9) Jaipur is also known as the Pink City on account of the pink color that was used to coat the buildings of the walled city, as a mark of respect for the visit of the Prince of Wales in 1876.

10) The sun city of Jodhpur is the second largest city of Rajasthan and is known as the Blue City on account of the bright blue painted houses that surround the hill on which the formidable Mehrangarh fort is situated.

11) The Mehrangarh fort in Jodhpur has been the site for many Bollywood and Hollywood movies, the most famous being the Batman blockbuster The Dark Knight.

12) The city of lakes, Udaipur, is also known as the White City on account of the predominance of white-coloured structures in the city.

13)  A preferred shooting location, Udaipur too is a favourite for Bollywood and Hollywood movies. The enchanting Lake Palace on Lake Pichola was immortalised as the lair of Octopussy, in the swashbuckling James Bond movie of the same name. 

14) Rajasthan is home to some great UNESCO World Heritage Sites like Keoladeo Bird Sanctury (Bharatpur) and Jantar Mantar (Jaipur). Six forts –  Kumbhalgarh Fort, Chittorgarh Fort, Ranthambore Fort, Amer Fort, Jaisalmer Fort and Gagaron Fort (Jhalawar) – are a recent addition to the existing list.

15) The walls of the virtually impregnable Kumbhalgarh Fort extend to 36 kms and are believed to be the second-longest continuous wall in the world after the Great Wall of China.

16) The ancient Jaisalmer Fort is unique in that it is still lived in. The fort is still the home to a large mass of population making it perhaps the only inhabited fort in the world.

17) Pokhran, a town in Jaisalmer, has a great place in modern Indian history. It was the site of India’s first nuclear test in 1974 as well as the second nuclear test in 1998.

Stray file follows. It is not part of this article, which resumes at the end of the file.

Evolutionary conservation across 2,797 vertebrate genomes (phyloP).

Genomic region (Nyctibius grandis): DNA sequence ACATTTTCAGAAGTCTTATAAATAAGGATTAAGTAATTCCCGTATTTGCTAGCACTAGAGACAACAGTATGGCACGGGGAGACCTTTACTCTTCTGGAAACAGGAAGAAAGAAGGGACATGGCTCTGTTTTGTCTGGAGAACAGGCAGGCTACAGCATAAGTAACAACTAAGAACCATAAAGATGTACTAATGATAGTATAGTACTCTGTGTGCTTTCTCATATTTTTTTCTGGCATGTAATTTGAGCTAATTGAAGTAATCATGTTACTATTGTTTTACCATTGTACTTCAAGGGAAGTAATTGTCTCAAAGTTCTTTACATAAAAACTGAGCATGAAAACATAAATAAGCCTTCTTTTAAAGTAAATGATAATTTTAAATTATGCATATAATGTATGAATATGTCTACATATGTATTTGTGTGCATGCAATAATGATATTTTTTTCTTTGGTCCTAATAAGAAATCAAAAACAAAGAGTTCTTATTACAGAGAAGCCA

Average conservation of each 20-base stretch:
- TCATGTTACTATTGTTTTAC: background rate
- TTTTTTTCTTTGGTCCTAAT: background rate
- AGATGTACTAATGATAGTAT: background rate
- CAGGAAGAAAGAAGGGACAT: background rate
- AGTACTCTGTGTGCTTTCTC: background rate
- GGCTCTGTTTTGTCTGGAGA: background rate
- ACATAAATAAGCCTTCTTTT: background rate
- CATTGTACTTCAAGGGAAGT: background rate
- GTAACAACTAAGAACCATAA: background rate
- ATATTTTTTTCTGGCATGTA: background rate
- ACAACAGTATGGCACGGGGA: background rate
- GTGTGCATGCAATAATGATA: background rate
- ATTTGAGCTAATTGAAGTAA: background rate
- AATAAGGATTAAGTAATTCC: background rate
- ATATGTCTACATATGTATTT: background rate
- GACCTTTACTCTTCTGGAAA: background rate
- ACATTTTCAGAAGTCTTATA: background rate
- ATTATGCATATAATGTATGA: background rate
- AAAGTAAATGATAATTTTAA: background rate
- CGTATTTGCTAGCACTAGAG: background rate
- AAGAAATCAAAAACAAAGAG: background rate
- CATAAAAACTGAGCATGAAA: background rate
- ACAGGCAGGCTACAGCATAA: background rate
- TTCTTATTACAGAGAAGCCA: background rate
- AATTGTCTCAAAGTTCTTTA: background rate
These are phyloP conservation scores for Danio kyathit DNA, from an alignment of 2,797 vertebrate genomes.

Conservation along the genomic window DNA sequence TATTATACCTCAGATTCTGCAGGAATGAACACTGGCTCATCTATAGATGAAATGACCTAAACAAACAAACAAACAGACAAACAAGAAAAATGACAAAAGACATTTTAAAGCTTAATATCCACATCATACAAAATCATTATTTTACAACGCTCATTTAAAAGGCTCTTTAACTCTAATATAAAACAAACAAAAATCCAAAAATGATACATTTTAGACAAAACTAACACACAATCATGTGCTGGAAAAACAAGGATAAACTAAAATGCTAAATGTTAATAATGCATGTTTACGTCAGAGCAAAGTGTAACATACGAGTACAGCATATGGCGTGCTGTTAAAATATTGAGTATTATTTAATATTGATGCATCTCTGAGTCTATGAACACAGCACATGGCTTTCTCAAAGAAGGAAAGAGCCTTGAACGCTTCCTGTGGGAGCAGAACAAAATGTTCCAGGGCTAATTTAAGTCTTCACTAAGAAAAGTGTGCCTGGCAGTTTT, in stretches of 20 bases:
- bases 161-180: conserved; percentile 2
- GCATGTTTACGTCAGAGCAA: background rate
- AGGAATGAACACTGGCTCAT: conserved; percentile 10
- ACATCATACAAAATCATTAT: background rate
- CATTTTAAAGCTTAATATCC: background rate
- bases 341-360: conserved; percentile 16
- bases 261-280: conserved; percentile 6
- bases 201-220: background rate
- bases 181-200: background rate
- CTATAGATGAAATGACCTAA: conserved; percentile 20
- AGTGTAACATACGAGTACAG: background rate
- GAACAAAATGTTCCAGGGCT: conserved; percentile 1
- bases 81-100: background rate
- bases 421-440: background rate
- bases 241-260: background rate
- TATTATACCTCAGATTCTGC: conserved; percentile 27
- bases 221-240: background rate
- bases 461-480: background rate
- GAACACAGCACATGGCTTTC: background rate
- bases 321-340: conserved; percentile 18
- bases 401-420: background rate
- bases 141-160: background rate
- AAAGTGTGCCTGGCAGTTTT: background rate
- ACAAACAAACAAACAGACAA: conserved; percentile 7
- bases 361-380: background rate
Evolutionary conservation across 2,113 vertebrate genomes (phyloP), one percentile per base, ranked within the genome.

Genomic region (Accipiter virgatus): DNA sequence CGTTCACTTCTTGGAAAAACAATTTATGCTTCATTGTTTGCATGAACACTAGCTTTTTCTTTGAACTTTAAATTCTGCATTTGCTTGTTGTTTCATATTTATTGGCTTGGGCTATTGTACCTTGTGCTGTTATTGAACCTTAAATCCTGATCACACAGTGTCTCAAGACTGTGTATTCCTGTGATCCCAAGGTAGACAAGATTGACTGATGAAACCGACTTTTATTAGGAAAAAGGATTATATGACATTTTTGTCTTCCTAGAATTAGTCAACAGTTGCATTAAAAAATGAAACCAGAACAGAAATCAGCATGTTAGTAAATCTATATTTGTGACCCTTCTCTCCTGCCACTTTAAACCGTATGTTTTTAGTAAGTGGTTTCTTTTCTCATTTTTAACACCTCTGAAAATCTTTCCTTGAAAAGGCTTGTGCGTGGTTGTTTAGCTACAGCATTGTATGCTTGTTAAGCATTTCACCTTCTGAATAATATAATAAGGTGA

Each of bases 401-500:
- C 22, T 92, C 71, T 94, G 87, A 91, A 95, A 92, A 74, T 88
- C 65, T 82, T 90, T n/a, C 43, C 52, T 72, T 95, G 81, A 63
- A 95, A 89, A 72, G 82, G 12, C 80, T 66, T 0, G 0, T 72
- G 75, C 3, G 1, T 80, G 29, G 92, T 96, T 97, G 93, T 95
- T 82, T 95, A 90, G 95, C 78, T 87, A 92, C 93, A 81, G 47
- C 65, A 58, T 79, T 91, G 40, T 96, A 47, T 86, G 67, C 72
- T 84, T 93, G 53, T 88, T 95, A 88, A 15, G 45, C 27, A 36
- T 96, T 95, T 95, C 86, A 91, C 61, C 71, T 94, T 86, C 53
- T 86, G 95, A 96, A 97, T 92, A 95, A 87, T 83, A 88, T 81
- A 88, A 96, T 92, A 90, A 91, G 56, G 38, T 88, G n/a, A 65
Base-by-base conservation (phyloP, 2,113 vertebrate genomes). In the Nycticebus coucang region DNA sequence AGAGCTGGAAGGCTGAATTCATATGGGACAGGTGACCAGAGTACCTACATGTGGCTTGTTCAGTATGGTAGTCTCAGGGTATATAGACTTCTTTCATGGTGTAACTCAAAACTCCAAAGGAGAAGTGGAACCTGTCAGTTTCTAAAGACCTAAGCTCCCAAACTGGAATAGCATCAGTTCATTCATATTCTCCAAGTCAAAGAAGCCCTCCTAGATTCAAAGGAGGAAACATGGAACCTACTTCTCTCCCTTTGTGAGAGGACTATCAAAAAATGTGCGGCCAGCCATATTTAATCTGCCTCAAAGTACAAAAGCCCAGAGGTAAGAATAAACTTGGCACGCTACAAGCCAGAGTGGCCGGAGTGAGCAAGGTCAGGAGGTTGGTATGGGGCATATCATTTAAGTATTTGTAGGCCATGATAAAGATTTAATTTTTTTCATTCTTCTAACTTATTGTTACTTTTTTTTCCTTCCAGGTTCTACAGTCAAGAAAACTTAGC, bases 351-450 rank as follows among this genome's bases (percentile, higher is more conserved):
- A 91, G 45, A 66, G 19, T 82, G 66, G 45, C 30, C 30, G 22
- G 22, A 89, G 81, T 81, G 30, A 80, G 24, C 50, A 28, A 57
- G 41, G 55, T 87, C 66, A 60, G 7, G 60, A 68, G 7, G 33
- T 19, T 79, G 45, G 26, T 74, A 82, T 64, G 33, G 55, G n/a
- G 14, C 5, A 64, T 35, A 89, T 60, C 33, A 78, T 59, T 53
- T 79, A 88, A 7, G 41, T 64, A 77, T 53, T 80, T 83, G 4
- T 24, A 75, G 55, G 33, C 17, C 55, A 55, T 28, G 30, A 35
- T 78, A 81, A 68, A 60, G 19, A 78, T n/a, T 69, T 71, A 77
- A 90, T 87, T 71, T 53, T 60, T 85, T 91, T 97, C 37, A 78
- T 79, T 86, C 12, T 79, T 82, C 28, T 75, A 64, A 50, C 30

18) The nondescript village of Chotilla in Pali district about 40 kms from Jodhpur has a very extraordinary temple – that of Om Banna, or the “Bullet Baba”. The presiding deity here is a ‘Bullet’ motorcycle and the preferred offering is alcohol.

19) The Karni Mata Temple at Deshnok, about 30 kms from Bikaner, is also out of the ordinary. Here more than 20,000 black rats reside within the temple and are said to be the reincarnated male heirs of the presiding deity Karni Mata.

20) For the believers of supernatural powers, there are many haunted abandoned ruins to explore in Rajasthan. The ghost village of Kuldhara, 18 kms from Jaisalmer, became deserted overnight one fateful night in 1825, and both this settlement and the cursed town of Bhangarh in Alwar district have achieved cult status.

The list could go on and on – these 20 facts are too insufficient to really bring out the essence of the wonderful state of Rajasthan.

Copyright © 2014 by My Destination. This article was written by Arunabh Mitter and originally published at My Destination Rajasthan

*Image of two camels in the desert near Jaisalmer, Rajasthan, India via Shutterstock